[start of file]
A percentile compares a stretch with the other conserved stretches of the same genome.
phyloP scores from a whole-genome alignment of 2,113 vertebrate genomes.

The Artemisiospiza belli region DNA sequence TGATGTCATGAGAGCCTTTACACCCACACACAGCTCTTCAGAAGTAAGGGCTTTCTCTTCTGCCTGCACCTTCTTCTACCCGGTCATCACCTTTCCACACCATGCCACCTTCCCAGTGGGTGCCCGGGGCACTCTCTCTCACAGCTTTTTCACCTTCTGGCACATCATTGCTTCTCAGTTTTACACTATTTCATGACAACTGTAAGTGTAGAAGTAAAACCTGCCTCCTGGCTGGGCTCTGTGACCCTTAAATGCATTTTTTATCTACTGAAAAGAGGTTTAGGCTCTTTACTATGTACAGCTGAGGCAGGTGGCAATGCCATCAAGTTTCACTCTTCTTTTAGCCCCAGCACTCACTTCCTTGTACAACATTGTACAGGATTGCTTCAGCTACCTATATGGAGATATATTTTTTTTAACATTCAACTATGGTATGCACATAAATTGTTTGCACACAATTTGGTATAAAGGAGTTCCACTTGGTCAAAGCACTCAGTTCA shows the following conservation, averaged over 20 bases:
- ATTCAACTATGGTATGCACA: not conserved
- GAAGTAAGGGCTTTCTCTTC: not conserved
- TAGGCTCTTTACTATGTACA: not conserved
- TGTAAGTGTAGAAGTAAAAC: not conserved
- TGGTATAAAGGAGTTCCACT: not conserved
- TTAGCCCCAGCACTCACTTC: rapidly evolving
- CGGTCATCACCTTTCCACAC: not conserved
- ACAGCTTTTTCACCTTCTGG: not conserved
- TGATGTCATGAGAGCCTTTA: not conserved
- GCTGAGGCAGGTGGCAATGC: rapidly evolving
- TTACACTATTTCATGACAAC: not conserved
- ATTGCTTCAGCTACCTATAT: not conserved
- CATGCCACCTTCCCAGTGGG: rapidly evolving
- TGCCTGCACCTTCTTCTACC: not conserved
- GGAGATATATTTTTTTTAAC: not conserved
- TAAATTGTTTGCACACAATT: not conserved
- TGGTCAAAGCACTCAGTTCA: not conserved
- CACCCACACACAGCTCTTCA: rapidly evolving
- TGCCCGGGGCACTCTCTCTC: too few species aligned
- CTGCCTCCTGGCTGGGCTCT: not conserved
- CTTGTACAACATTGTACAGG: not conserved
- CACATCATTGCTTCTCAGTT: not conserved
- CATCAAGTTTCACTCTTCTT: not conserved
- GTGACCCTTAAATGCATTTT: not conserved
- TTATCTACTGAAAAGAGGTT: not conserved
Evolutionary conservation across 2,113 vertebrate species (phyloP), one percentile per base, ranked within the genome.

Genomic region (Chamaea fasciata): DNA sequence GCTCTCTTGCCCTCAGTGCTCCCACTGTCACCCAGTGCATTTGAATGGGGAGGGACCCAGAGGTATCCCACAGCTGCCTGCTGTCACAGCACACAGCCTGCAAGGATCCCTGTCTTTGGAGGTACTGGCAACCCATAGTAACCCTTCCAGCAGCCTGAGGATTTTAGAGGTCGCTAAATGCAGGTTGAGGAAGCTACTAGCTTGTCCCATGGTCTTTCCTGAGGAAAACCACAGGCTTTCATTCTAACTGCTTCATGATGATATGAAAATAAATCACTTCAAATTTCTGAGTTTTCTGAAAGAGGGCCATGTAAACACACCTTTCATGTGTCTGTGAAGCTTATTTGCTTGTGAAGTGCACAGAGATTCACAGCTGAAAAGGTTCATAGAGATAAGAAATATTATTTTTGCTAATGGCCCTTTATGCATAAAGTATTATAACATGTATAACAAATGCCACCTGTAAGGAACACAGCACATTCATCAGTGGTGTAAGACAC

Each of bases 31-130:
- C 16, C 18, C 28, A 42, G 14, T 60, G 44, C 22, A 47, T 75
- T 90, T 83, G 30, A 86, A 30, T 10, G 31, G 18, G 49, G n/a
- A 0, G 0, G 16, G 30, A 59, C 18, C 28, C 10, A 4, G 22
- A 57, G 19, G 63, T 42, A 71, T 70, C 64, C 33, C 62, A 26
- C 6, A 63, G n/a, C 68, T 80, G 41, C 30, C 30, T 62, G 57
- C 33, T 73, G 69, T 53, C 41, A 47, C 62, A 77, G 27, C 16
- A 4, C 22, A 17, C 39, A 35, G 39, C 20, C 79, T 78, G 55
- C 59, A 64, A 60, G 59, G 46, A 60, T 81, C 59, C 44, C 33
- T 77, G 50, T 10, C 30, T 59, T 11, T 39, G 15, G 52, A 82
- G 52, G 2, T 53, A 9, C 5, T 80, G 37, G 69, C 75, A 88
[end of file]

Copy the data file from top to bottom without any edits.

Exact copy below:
A percentile compares a stretch with the other conserved stretches of the same genome.
phyloP scores from a whole-genome alignment of 2,113 vertebrate genomes.

The Artemisiospiza belli region DNA sequence TGATGTCATGAGAGCCTTTACACCCACACACAGCTCTTCAGAAGTAAGGGCTTTCTCTTCTGCCTGCACCTTCTTCTACCCGGTCATCACCTTTCCACACCATGCCACCTTCCCAGTGGGTGCCCGGGGCACTCTCTCTCACAGCTTTTTCACCTTCTGGCACATCATTGCTTCTCAGTTTTACACTATTTCATGACAACTGTAAGTGTAGAAGTAAAACCTGCCTCCTGGCTGGGCTCTGTGACCCTTAAATGCATTTTTTATCTACTGAAAAGAGGTTTAGGCTCTTTACTATGTACAGCTGAGGCAGGTGGCAATGCCATCAAGTTTCACTCTTCTTTTAGCCCCAGCACTCACTTCCTTGTACAACATTGTACAGGATTGCTTCAGCTACCTATATGGAGATATATTTTTTTTAACATTCAACTATGGTATGCACATAAATTGTTTGCACACAATTTGGTATAAAGGAGTTCCACTTGGTCAAAGCACTCAGTTCA shows the following conservation, averaged over 20 bases:
- ATTCAACTATGGTATGCACA: not conserved
- GAAGTAAGGGCTTTCTCTTC: not conserved
- TAGGCTCTTTACTATGTACA: not conserved
- TGTAAGTGTAGAAGTAAAAC: not conserved
- TGGTATAAAGGAGTTCCACT: not conserved
- TTAGCCCCAGCACTCACTTC: rapidly evolving
- CGGTCATCACCTTTCCACAC: not conserved
- ACAGCTTTTTCACCTTCTGG: not conserved
- TGATGTCATGAGAGCCTTTA: not conserved
- GCTGAGGCAGGTGGCAATGC: rapidly evolving
- TTACACTATTTCATGACAAC: not conserved
- ATTGCTTCAGCTACCTATAT: not conserved
- CATGCCACCTTCCCAGTGGG: rapidly evolving
- TGCCTGCACCTTCTTCTACC: not conserved
- GGAGATATATTTTTTTTAAC: not conserved
- TAAATTGTTTGCACACAATT: not conserved
- TGGTCAAAGCACTCAGTTCA: not conserved
- CACCCACACACAGCTCTTCA: rapidly evolving
- TGCCCGGGGCACTCTCTCTC: too few species aligned
- CTGCCTCCTGGCTGGGCTCT: not conserved
- CTTGTACAACATTGTACAGG: not conserved
- CACATCATTGCTTCTCAGTT: not conserved
- CATCAAGTTTCACTCTTCTT: not conserved
- GTGACCCTTAAATGCATTTT: not conserved
- TTATCTACTGAAAAGAGGTT: not conserved
Evolutionary conservation across 2,113 vertebrate species (phyloP), one percentile per base, ranked within the genome.

Genomic region (Chamaea fasciata): DNA sequence GCTCTCTTGCCCTCAGTGCTCCCACTGTCACCCAGTGCATTTGAATGGGGAGGGACCCAGAGGTATCCCACAGCTGCCTGCTGTCACAGCACACAGCCTGCAAGGATCCCTGTCTTTGGAGGTACTGGCAACCCATAGTAACCCTTCCAGCAGCCTGAGGATTTTAGAGGTCGCTAAATGCAGGTTGAGGAAGCTACTAGCTTGTCCCATGGTCTTTCCTGAGGAAAACCACAGGCTTTCATTCTAACTGCTTCATGATGATATGAAAATAAATCACTTCAAATTTCTGAGTTTTCTGAAAGAGGGCCATGTAAACACACCTTTCATGTGTCTGTGAAGCTTATTTGCTTGTGAAGTGCACAGAGATTCACAGCTGAAAAGGTTCATAGAGATAAGAAATATTATTTTTGCTAATGGCCCTTTATGCATAAAGTATTATAACATGTATAACAAATGCCACCTGTAAGGAACACAGCACATTCATCAGTGGTGTAAGACAC

Each of bases 31-130:
- C 16, C 18, C 28, A 42, G 14, T 60, G 44, C 22, A 47, T 75
- T 90, T 83, G 30, A 86, A 30, T 10, G 31, G 18, G 49, G n/a
- A 0, G 0, G 16, G 30, A 59, C 18, C 28, C 10, A 4, G 22
- A 57, G 19, G 63, T 42, A 71, T 70, C 64, C 33, C 62, A 26
- C 6, A 63, G n/a, C 68, T 80, G 41, C 30, C 30, T 62, G 57
- C 33, T 73, G 69, T 53, C 41, A 47, C 62, A 77, G 27, C 16
- A 4, C 22, A 17, C 39, A 35, G 39, C 20, C 79, T 78, G 55
- C 59, A 64, A 60, G 59, G 46, A 60, T 81, C 59, C 44, C 33
- T 77, G 50, T 10, C 30, T 59, T 11, T 39, G 15, G 52, A 82
- G 52, G 2, T 53, A 9, C 5, T 80, G 37, G 69, C 75, A 88